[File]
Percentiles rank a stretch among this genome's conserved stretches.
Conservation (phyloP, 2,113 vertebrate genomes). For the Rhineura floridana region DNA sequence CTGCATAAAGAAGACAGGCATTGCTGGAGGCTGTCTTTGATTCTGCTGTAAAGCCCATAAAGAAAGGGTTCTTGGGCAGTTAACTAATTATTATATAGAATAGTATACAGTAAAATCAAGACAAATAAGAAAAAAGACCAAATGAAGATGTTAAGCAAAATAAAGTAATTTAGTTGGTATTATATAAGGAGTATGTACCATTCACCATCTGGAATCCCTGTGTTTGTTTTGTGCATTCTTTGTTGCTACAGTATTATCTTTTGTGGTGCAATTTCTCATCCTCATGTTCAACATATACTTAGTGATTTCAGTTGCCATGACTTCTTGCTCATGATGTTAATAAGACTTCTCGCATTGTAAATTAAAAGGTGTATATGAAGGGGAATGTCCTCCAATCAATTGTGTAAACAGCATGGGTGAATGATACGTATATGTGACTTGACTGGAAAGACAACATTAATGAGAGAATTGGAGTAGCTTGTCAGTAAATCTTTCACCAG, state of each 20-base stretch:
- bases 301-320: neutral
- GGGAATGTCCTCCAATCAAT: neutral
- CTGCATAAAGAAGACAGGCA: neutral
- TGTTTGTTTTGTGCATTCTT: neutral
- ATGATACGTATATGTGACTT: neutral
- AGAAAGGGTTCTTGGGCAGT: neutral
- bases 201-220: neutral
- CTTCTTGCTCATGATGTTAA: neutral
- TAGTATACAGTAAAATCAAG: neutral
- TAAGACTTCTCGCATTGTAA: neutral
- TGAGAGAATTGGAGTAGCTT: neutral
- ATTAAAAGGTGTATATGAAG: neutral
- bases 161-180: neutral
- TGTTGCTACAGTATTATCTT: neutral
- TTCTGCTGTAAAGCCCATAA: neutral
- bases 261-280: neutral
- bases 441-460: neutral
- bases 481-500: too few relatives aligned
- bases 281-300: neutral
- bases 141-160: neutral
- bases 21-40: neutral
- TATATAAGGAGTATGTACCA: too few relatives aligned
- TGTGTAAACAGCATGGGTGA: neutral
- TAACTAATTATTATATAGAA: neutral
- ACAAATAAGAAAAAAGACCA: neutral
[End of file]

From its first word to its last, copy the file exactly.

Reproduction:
Percentiles rank a stretch among this genome's conserved stretches.
Conservation (phyloP, 2,113 vertebrate genomes). For the Rhineura floridana region DNA sequence CTGCATAAAGAAGACAGGCATTGCTGGAGGCTGTCTTTGATTCTGCTGTAAAGCCCATAAAGAAAGGGTTCTTGGGCAGTTAACTAATTATTATATAGAATAGTATACAGTAAAATCAAGACAAATAAGAAAAAAGACCAAATGAAGATGTTAAGCAAAATAAAGTAATTTAGTTGGTATTATATAAGGAGTATGTACCATTCACCATCTGGAATCCCTGTGTTTGTTTTGTGCATTCTTTGTTGCTACAGTATTATCTTTTGTGGTGCAATTTCTCATCCTCATGTTCAACATATACTTAGTGATTTCAGTTGCCATGACTTCTTGCTCATGATGTTAATAAGACTTCTCGCATTGTAAATTAAAAGGTGTATATGAAGGGGAATGTCCTCCAATCAATTGTGTAAACAGCATGGGTGAATGATACGTATATGTGACTTGACTGGAAAGACAACATTAATGAGAGAATTGGAGTAGCTTGTCAGTAAATCTTTCACCAG, state of each 20-base stretch:
- bases 301-320: neutral
- GGGAATGTCCTCCAATCAAT: neutral
- CTGCATAAAGAAGACAGGCA: neutral
- TGTTTGTTTTGTGCATTCTT: neutral
- ATGATACGTATATGTGACTT: neutral
- AGAAAGGGTTCTTGGGCAGT: neutral
- bases 201-220: neutral
- CTTCTTGCTCATGATGTTAA: neutral
- TAGTATACAGTAAAATCAAG: neutral
- TAAGACTTCTCGCATTGTAA: neutral
- TGAGAGAATTGGAGTAGCTT: neutral
- ATTAAAAGGTGTATATGAAG: neutral
- bases 161-180: neutral
- TGTTGCTACAGTATTATCTT: neutral
- TTCTGCTGTAAAGCCCATAA: neutral
- bases 261-280: neutral
- bases 441-460: neutral
- bases 481-500: too few relatives aligned
- bases 281-300: neutral
- bases 141-160: neutral
- bases 21-40: neutral
- TATATAAGGAGTATGTACCA: too few relatives aligned
- TGTGTAAACAGCATGGGTGA: neutral
- TAACTAATTATTATATAGAA: neutral
- ACAAATAAGAAAAAAGACCA: neutral